Nata Nagaro was a playful item visualising the pranks of the youthful Krishna vis--vis the enraptured Gopis, with the pastoral god's anklets, peacock crown and tribhangi postures, playing the flute. The ensemble's concluding item was Sama, a dance piece capturing the fluidity to transform the masculine persona (imaged on Shiva) into the feminine persona (imaged on Radha) and vice versa. By any imagination, the aesthetics of the reversal of male-female roles is quite a difficult task, to underline the subtleties of the mannerisms with grace and conviction. This was, nonetheless, very well done.

The finale was a reverting back to Sharmila Biswas's masterly composition Maya Manav performed as solo by Shashwati. With music by Ramesh Chandra Das and Bijaykumar Barik, she chose the episode of Rama and the magical golden deer from Bichitra Ramayana, a well-known medieval literary work by Biswanath Khuntia. Often used as a metaphor about the perpetual human quest for the unattainable, Shashwati took it to the level of man's eternal journeyto unravel the mystery of Maya (the Illusion) which encompasses this world. She depicted how Maya always wins, leaving man confused and frustrated, but still optimistic - though never quite able to overcome the attraction of Maya. Shashwati did a superb job in her ekaharya abhinaya, showing a high level of artistry. Quite evidently, Kelubabu's legacy - via Sharmila's imaginative touches - is in good hands in the new generation.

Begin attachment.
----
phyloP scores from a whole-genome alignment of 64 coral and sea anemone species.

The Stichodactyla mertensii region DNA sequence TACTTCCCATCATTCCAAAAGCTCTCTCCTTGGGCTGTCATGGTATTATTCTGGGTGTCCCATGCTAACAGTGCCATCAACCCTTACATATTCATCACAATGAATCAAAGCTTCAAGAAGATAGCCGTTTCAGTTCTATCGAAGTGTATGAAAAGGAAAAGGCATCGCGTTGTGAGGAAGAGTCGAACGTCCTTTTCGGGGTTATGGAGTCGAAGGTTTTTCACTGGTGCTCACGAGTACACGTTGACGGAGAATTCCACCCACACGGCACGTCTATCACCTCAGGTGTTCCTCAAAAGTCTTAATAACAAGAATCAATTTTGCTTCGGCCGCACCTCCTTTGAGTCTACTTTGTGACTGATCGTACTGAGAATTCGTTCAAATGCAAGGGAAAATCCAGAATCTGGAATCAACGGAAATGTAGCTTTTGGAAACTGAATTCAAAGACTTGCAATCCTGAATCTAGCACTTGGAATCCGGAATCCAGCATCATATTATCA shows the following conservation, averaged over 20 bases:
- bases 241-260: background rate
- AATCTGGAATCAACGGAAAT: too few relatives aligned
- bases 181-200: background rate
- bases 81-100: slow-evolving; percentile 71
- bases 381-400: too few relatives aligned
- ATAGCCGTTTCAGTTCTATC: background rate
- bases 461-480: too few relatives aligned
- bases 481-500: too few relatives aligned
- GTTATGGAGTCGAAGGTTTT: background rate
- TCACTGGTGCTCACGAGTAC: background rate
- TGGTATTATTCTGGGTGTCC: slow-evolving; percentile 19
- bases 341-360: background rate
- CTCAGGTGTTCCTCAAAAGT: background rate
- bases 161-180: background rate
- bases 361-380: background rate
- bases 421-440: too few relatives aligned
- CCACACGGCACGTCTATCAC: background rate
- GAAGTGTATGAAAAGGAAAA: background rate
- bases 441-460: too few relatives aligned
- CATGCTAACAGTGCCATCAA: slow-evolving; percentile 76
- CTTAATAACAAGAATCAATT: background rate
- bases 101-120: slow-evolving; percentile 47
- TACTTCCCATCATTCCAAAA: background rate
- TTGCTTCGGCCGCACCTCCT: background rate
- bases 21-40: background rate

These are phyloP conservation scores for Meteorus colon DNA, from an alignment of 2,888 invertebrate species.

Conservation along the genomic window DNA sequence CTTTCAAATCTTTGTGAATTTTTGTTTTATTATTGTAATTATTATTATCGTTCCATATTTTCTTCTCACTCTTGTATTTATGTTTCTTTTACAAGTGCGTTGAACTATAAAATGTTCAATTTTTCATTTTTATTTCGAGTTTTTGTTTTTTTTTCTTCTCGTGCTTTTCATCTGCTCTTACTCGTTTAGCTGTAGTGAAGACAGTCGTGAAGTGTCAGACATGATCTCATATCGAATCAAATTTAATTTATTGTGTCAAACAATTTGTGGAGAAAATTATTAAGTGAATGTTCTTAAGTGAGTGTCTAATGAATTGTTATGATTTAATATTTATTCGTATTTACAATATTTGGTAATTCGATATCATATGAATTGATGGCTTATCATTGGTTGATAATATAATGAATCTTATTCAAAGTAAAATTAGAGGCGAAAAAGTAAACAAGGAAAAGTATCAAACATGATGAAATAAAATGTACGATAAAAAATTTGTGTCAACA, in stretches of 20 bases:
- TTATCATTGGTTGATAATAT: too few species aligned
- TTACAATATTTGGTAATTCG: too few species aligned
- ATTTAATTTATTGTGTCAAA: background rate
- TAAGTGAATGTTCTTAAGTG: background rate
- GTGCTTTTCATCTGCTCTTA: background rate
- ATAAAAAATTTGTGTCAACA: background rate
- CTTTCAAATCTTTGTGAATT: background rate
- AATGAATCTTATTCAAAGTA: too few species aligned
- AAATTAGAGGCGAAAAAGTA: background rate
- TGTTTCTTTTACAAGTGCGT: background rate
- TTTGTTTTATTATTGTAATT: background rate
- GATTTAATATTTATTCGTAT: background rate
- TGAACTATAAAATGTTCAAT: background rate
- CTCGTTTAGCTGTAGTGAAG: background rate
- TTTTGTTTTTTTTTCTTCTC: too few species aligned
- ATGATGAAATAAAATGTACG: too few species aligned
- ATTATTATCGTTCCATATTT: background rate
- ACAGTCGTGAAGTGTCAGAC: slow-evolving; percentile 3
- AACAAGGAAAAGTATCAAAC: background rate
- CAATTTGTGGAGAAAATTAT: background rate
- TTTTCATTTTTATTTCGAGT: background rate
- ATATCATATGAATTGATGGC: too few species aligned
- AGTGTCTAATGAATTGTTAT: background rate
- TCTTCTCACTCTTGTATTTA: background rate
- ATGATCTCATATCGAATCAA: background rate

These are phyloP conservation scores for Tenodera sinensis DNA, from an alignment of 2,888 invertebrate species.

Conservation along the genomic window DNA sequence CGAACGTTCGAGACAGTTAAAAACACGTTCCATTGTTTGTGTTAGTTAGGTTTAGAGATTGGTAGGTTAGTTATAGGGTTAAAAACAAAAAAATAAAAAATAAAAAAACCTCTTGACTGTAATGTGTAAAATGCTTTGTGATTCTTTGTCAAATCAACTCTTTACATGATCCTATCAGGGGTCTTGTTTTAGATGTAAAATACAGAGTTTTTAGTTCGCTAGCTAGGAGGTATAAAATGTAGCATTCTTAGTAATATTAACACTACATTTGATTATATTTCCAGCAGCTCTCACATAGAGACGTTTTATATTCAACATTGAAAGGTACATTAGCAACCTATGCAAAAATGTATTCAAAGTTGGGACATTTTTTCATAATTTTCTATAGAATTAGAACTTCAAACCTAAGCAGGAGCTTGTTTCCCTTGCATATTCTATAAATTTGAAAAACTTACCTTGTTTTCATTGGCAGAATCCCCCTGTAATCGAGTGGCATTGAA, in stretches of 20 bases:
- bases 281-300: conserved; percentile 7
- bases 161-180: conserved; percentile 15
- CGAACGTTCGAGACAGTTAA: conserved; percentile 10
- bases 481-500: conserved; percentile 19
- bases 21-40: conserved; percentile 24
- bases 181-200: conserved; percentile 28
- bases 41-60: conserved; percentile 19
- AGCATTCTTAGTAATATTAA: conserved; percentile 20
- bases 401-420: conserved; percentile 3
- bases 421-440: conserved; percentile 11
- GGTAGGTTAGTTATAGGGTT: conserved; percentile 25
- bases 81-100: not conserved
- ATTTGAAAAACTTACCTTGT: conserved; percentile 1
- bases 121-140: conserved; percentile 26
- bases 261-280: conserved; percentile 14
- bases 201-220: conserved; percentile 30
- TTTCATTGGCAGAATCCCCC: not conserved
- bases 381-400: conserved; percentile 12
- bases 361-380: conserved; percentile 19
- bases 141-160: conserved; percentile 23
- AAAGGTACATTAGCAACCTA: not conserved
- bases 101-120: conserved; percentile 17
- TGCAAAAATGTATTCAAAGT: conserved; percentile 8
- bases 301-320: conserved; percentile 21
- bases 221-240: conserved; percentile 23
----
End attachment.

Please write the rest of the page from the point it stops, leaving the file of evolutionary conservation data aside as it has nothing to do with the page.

Sampurna
Photos: Abhijit Nayak photography


Presented on November 2 in Kolkata by 'Dhriti Nartanalaya' from the neighbourhood country of Bangladesh, Sampurna- a Woman's Journey of Strength was yet another affirmation how the classical dance tradition of this sub-continent has spread its roots far and wide. Warda Rehab, who conceived and choreographed the dance-drama, is a virtuoso Manipuri dancer, first trained by Sharmila Banerjee and later fully groomed by their Guru Kalavati Devi - both carrying on the mantle of the first generation Manipuri Guru Bipin Singh - in her dance form. Having further completed her graduate and post-graduate dance studies from Rabindra Bharati University with top academic honours, Warda is now a new generation guru in her own right and running her dance organisation with many an acclaimed production - performed in the subcontinent and overseas - to her credit.